Object Models & Schemas - iOS SDK

Realm Database applications model data as objects composed of field-value pairs that each contain one or more supported data types. Realm objects behave like regular Swift or Objective-C objects, but they also include additional features like real-time updating data views and reactive change event handlers.

Objects of the same class share an object schema that defines the fields and relationships of those objects. Every realm has a schema that consists of one or more object schemas describing the different forms of object that can be stored in that realm.


To learn how to define a Realm object in Swift or Objective-C, see Define a Realm Object Schema - iOS SDK.

Declare dynamic Realm model properties in the Objective-C runtime. This enables them to access the underlying database data.

You can either:

  • Use @objc dynamic var to declare individual properties
  • Use @objcMembers to declare a class. Then, declare individual properties with dynamic var.

Use let to declare LinkingObjects, List, and RealmOptional. The Objective-C runtime cannot represent these generic properties.

See also:

Our Supported Property Types page contains a property declaration cheatsheet.

You can designate a property as the primary key of your class.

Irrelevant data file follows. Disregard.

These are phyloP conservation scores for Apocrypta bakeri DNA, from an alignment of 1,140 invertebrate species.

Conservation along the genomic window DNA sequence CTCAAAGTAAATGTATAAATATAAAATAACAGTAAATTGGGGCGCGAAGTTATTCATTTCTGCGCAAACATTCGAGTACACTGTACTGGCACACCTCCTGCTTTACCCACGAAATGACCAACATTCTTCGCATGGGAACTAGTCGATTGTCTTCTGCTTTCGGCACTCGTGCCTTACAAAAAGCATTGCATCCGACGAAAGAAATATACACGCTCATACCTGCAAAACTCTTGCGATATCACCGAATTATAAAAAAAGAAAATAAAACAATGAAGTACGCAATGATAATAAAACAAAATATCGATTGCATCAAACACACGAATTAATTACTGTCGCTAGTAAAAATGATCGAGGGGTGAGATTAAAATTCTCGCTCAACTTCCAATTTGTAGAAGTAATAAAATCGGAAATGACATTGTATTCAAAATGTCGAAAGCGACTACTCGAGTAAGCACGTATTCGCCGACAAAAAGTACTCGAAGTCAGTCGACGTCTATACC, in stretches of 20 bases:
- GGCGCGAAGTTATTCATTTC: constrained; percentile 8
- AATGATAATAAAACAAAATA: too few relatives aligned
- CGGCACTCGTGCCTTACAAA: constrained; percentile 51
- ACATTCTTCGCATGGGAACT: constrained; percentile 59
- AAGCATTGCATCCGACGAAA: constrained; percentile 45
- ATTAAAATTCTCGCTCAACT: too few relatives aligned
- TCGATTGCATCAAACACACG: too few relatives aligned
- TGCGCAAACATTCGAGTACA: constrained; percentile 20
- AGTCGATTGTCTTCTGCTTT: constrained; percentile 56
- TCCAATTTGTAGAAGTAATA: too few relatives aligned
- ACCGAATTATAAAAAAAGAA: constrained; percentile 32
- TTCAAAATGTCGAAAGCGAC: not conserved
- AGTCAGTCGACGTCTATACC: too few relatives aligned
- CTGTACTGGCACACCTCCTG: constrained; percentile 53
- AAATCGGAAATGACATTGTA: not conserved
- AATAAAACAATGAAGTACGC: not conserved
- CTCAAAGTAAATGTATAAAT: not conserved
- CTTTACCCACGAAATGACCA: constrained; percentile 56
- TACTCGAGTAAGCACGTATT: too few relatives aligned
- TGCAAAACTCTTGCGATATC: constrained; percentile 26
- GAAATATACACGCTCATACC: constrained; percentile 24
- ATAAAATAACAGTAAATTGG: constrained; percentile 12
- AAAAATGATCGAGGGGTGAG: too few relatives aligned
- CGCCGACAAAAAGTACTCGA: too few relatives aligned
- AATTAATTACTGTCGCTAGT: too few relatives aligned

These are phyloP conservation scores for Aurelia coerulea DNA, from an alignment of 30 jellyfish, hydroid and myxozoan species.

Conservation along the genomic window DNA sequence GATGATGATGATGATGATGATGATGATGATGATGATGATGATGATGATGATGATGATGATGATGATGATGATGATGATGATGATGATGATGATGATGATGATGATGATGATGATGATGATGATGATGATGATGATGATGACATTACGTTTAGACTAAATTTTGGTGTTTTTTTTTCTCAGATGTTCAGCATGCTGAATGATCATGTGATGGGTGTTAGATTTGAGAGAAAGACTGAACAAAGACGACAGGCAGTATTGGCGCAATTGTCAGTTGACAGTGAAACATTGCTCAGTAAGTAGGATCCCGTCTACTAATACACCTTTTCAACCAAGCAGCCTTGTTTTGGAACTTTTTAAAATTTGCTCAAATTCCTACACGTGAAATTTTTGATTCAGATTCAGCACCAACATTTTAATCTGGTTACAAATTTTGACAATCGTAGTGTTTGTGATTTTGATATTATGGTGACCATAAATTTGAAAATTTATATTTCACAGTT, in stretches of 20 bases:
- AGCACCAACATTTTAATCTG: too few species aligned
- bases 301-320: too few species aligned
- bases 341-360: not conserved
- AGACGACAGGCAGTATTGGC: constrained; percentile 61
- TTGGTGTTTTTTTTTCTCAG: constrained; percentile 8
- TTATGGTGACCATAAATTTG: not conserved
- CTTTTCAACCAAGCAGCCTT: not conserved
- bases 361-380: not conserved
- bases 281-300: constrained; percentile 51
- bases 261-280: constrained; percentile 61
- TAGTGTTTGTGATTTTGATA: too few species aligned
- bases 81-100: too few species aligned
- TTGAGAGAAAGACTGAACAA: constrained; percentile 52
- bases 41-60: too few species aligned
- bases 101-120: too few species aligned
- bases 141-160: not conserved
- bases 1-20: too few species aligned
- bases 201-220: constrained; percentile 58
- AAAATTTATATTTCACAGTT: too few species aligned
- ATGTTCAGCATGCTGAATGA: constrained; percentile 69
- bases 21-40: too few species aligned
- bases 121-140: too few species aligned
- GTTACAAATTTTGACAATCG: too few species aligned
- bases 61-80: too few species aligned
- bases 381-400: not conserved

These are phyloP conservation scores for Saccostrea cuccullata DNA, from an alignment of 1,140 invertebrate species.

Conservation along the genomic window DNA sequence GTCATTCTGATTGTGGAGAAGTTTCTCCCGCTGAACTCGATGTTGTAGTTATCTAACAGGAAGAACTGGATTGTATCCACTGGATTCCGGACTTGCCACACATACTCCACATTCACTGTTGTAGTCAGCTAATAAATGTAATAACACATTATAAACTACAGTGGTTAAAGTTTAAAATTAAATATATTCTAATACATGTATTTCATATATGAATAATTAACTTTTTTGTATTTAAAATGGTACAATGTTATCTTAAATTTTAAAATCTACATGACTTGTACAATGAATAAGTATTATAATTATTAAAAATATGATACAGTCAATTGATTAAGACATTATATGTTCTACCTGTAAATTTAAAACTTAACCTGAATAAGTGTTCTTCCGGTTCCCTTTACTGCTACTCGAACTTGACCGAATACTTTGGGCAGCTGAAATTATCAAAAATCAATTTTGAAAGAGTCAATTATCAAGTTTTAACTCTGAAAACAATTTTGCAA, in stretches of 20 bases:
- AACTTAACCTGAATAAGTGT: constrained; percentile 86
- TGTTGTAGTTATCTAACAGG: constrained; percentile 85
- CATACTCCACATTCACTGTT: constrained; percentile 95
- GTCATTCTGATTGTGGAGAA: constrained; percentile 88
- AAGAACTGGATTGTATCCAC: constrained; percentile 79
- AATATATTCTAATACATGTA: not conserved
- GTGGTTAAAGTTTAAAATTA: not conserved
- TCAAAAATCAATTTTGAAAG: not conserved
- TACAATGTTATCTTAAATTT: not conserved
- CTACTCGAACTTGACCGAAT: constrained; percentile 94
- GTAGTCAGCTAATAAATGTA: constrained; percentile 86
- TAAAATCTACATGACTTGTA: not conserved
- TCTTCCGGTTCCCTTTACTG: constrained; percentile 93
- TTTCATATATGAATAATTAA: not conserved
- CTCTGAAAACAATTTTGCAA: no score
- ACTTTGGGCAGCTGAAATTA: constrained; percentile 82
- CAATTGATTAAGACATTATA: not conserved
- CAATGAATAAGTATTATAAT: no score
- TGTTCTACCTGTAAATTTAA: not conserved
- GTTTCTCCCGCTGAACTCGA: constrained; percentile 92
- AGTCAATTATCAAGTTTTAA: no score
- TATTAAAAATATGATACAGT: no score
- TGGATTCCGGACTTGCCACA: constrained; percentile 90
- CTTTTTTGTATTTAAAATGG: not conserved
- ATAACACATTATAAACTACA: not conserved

Primary keys allow you to efficiently find, update, and upsert objects.

Primary keys are subject to the following limitations:

  • You can define only one primary key per object model.
  • Primary key values must be unique across all instances of an object in a realm. Realm Database throws an error if you try to insert a duplicate primary key value.
  • Primary key values are immutable. To change the primary key value of an object, you must delete the original object and insert a new object with a different primary key value.
  • Embedded objects cannot define a a primary key.

To learn how to define a primary key for your Realm object, see Specify a Primary Key.

You can create an index on a given property of your model. Indexes speed up some queries, but have a negative impact on insert and update operation speed. Indexes also consume additional space on disk to store the actual index information.


To learn how to add an index to your Realm object, see Index a Property.

Realm Database supports to-one, to-many, and inverse relationships. You can specify a relationship by adding a reference or list of references to the related Realm object as a property of your Realm object.

Inverse relationship properties contain the set of Realm objects that point to that object instance through a to-one or to-many relationship. Inverse relationships automatically update themselves with corresponding backlinks. You can find the same set of Realm objects with a manual query, but the inverse relationship field reduces boilerplate query code and capacity for error.


To learn how to add relationships to your Realm object, see Declare Relationship Properties.

  • Realm objects are of a type defined as you would any other class.
  • The Realm object's schema defines the fields of the object and which fields are optional, which fields have a default value, and which fields are indexed.
  • You can define to-one, to-many, and inverse relationships in your schema. Inverse relationships automatically form backlinks.
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